Saturday, July 07, 2007

Saturday A.M., 10:10 - Practiced a little over an hour: cello prelude, a little Sonata VI, the 2nd Law, and some Merrily Kissed the Quaker. Very unfocused - I am quite sleepy still from this week (and last night - it was another ~midnight bedtime). Hands felt moderately achy and swollen this morning when I woke up. I should ice them again today (I also iced them last night).

The cello suite prelude, like many of Bach's compositions, provides a great way to strengthen scales and arpeggios in a very musical way. In DADGAD particularly, it affords an opportunity, mostly towards the end, to practice the harp-style scales that give this tuning its distinctive, piano-like quality.


Dan said...

I'd love to hear your interpretation of the Prelude to Cello Suite #1. I feel like I'm only now (after many weeks of practice) finally understanding what Bach meant the peddle section of the piece to be.

How To Guitar Tune said...

Is it normal to have to ice down your hands when you play often? That sounds odd to me.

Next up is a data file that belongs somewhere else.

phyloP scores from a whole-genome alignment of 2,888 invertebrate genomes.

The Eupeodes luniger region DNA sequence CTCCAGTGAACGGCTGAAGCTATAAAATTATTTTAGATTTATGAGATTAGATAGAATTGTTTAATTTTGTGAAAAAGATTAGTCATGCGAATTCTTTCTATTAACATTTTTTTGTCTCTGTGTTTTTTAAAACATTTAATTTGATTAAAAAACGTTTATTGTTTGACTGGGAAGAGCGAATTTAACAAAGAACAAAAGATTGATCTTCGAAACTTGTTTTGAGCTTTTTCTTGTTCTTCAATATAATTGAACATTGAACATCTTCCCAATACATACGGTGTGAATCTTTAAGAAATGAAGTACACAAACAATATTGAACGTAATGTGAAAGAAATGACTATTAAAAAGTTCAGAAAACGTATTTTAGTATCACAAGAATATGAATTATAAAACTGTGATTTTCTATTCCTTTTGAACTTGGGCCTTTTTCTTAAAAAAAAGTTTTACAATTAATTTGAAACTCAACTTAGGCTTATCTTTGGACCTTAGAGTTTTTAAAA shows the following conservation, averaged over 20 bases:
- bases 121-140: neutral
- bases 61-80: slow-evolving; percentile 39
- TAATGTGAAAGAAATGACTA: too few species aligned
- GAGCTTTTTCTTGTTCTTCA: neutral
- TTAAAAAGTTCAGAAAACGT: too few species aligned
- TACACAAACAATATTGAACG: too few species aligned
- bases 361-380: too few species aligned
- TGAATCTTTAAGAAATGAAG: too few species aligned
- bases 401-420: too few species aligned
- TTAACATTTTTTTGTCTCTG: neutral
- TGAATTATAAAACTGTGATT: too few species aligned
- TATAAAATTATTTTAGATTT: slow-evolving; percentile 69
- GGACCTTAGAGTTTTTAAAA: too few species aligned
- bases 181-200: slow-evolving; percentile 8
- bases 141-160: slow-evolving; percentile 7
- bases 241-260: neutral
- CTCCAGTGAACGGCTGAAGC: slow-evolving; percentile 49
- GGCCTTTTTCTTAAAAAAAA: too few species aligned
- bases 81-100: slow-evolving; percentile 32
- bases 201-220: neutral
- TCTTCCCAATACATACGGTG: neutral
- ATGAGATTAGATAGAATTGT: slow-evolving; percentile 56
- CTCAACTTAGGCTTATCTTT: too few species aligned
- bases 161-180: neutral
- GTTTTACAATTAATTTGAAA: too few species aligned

Tony said...

Actually, it's not normal. There's a good chance that I have an inherited genetic marker (HLA-B27) that is common in my family and often leads to tendinitis caused by stresses that wouldn't affect a normal person.

I've been battling tendinitis for the entire time I've played guitar. At first it was very frustrating and I would just try to power through the pain. After that produced disastrous results (culminating in a self-imposed seven week abstention from all guitar playing that coincided with the season of Lent), I began to learn about better practice habits, icing and taking dietary supplements that claim to benefit joint health. Of these, MSM (which offers an easily metabolized form of sulfur, necessary for rebuilding connective tissue) has proven to be the most effective.

I have an uncle who's a doctor. He has the same condition and takes an overdose of MSM to keep it in check. I had started taking MSM before hearing this from him (and putting the rest of the story together), but after talking to him, I upped my daily dosage to double the recommendation. It really helps a lot. I don't ice anymore generally, though there are extreme circumstances where it is occasionally necessary.

My day job as a computer programmer often requires long periods of typing which also aggravates my tendons. Even after learning about my family history, I don't really go around thinking about that I have a disability or anything. Everyone has limits and I consider it one of the chief virtues to be able to accept this fact and do what's necessary to optimize your abilities within your limitations.

Hope this answers your question, "How to Guitar Tune"!